Small, The Unfair Advantage (Underdogs Counterpoint)
Our last post titled Underdogs dug into some of the challenges of being a tiny company in a marketplace of giant brands. The cost and efficiency challenges are very real, but being small also has a set of huge advantages. There is so much we can do that they can’t!
Fast and flexible: Making a butter flavor was first mentioned a little over two months ago, and it’s shipping now. The process of idea, development, testing, refinement, and launch was incredibly informal and sleek. Testing consisted of us popping popcorn over a few lunches and seeing which bags were devoured by our crew of 5. A few weeks later we were buying the ingredients and making the first boxes. No meetings scheduled. No stakeholder conference calls. No buy in. No politics.
Unrestrained: We generally operate without the burden of convention. We don’t have a set of siloed departments looking out for their needs. We have C.V. in operations, Kevin in sales, and Kristy figuring out what’s next. Without distillation, filtering, or spreadsheet logic we are able to make things that are actually different. We were told by EVERYONE that we need to make a “flavor promise” on the front of our box. Without images of overflowing popcorn we were warned that consumers wouldn’t take interest. “This is just the way it’s done.” We didn’t buy it. Now we are the only item in the snack isle without a “flavor promise”.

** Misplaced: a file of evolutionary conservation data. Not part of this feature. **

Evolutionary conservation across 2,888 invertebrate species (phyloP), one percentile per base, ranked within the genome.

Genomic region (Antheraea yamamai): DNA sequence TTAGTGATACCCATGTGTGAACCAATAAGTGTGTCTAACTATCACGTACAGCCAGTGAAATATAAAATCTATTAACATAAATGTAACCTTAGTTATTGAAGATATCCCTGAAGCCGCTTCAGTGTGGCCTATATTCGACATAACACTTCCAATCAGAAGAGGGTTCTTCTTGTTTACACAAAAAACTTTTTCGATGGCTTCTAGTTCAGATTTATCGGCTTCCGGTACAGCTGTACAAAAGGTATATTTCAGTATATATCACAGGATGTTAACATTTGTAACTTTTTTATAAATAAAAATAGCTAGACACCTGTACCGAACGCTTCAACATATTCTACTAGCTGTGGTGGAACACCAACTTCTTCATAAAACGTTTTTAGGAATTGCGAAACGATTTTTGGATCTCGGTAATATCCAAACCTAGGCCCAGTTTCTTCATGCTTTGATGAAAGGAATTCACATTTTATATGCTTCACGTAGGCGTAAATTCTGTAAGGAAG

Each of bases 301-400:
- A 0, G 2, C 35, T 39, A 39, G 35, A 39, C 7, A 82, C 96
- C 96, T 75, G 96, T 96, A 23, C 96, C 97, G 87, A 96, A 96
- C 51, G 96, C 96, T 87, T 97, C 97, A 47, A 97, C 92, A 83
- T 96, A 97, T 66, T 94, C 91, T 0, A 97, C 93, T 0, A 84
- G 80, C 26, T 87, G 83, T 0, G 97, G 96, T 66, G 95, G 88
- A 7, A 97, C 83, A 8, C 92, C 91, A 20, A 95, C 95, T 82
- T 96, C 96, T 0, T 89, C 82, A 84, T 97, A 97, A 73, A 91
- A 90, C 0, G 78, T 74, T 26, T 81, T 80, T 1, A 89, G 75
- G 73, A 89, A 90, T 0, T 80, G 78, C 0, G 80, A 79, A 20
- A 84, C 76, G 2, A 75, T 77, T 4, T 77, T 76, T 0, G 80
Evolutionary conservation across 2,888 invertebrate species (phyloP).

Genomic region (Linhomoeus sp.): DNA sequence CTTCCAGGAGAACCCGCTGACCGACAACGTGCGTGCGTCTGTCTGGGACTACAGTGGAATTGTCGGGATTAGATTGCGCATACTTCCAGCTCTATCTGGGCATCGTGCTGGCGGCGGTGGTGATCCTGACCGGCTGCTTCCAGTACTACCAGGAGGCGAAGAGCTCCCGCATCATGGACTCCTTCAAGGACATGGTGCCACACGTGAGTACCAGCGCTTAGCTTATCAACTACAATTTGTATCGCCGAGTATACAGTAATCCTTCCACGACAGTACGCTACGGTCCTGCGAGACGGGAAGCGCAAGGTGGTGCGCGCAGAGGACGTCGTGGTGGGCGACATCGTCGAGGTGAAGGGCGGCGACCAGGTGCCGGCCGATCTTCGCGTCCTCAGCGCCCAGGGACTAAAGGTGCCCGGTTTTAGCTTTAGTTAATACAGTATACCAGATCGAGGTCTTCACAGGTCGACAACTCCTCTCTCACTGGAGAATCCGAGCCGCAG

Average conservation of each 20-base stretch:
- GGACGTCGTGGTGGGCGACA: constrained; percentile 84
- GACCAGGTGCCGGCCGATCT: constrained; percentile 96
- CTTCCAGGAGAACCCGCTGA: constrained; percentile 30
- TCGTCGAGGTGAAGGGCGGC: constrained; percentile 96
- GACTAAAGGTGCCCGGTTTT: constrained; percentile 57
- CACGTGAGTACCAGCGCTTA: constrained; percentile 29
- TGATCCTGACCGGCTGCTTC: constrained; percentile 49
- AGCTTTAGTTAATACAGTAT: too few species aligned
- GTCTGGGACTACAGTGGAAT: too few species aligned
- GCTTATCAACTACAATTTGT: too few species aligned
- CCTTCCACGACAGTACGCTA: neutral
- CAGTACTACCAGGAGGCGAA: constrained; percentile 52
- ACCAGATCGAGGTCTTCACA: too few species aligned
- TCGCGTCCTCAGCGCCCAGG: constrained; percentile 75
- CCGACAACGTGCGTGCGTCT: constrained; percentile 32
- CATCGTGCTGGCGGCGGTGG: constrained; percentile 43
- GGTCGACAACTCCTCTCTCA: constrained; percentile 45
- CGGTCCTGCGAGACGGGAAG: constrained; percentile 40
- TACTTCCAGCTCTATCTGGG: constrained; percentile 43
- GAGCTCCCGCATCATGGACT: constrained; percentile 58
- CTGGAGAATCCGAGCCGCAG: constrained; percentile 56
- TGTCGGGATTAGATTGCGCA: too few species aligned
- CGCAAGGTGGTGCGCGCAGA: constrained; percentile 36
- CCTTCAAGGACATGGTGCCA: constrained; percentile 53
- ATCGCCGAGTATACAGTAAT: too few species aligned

Genuine: Recently we talked through the things that we think we’re do well. A bunch of little things were mentioned, but it all linked back to being transparent, honest, human. When something feels right, we do it. When we screw up, we talk about. If I want to say “shit” in a blog post, I can. We don’t have a marketing department. There isn’t a really a strategy. Our “angle” is to make sure that the things we make and the things we say reflect who we are.
I’m rereading the above, and I’m not sure the importance of this is coming through. Big brands would kill to be fast, unrestrained, and genuine. They have teams of manufacturing engineers trying make them faster and more responsive. They name conference rooms “ideation space” to try to coax their institutionalized team into thinking outside the box. They pay millions to ad firms to try to create a genuine connection to consumers. Many companies go as far as to create independent “Skunk Works” style teams to try to emulate small companies. They try to force it, but these things come naturally when you’re small.
So yes, we are a small company and we are exactly where we want to be!
(The photo is of co-founder Kristy downing coffee during an in store demo. It’s not really relevant, but then again, it kind of is…)